Paso Robles Calif. – Paso Robles Police Department cited 54
drivers for violating California’s hands-free cell phone law as part of a
larger effort to educate the public on the dangers of distracted driving.
“April was Distracted Driving Awareness Month, and it is
important for drivers to understand the huge risks they take using their cell
phones behind the wheel,” Paso Robles Police Department Commander Davis. “It’s
careless, dangerous and illegal. Drivers should keep their eyes on the road,
not their phone.”
Under the most recent cell phone law that went into effect
in 2017, drivers are prohibited from having a phone in their hand for any
reason and can only use their phone in a hands-free manner. The phones must be
mounted on the dashboard, windshield or center console, and can only be touched
once with the swipe or tap of a finger to activate or deactivate a function.
First-time offenders face a $162 fine.
A 2018 observational survey by the California Office of
Traffic Safety (OTS) on driver cell phone use found about 4.5 percent of
drivers are still using their cell phone, and more often to perform a function
on the phone, versus talking.
“When drivers look down at their phone to read or sent a
text, check GPS or scroll through social media, they are taking their eyes off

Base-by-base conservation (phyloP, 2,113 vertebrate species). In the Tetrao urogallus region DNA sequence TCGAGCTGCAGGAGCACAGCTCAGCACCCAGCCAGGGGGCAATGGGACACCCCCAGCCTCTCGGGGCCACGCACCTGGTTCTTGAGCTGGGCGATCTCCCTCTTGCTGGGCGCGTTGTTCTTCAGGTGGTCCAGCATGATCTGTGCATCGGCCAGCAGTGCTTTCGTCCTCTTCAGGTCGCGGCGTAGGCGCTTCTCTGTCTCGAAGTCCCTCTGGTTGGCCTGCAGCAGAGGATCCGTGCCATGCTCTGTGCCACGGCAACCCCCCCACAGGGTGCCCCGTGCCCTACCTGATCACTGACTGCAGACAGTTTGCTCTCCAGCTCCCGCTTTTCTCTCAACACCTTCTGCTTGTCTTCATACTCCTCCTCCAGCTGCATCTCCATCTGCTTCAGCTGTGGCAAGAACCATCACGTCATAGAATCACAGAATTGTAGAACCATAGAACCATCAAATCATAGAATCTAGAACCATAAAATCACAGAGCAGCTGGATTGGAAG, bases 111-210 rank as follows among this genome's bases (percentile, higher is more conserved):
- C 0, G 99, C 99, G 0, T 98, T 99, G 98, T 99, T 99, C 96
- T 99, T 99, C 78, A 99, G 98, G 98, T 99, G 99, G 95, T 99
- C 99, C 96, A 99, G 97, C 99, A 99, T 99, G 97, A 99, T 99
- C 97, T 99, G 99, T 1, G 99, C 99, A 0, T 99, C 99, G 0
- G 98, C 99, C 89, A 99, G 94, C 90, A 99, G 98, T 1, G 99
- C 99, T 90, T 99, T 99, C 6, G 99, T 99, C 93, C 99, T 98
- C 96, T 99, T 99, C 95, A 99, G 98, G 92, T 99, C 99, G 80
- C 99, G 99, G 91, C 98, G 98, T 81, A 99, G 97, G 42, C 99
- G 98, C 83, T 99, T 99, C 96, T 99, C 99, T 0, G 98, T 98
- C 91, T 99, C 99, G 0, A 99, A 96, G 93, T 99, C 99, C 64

the road, which is incredibly dangerous,” Paso Robles Police Department
Commander Davis. “There is a reason it is against the law.”
If you need to make a call or text someone, Paso Robles
Police Department suggests pulling over and parking at a safe location. If you
are unable to resist the urge and stay off the phone while driving, put your
phone in a place you can’t reach, like the backseat or trunk.
In addition to phones, other serious distractions include
eating, grooming, reaching for fallen objects, fiddling with the radio or
console controls and changing clothes. Paso Robles Police Department encourages
everyone to avoid distractions and go safely.
Funding for distracted driving enforcement is provided by a
grant from the California Office of Traffic Safety, through the National
Highway Traffic Safety Administration.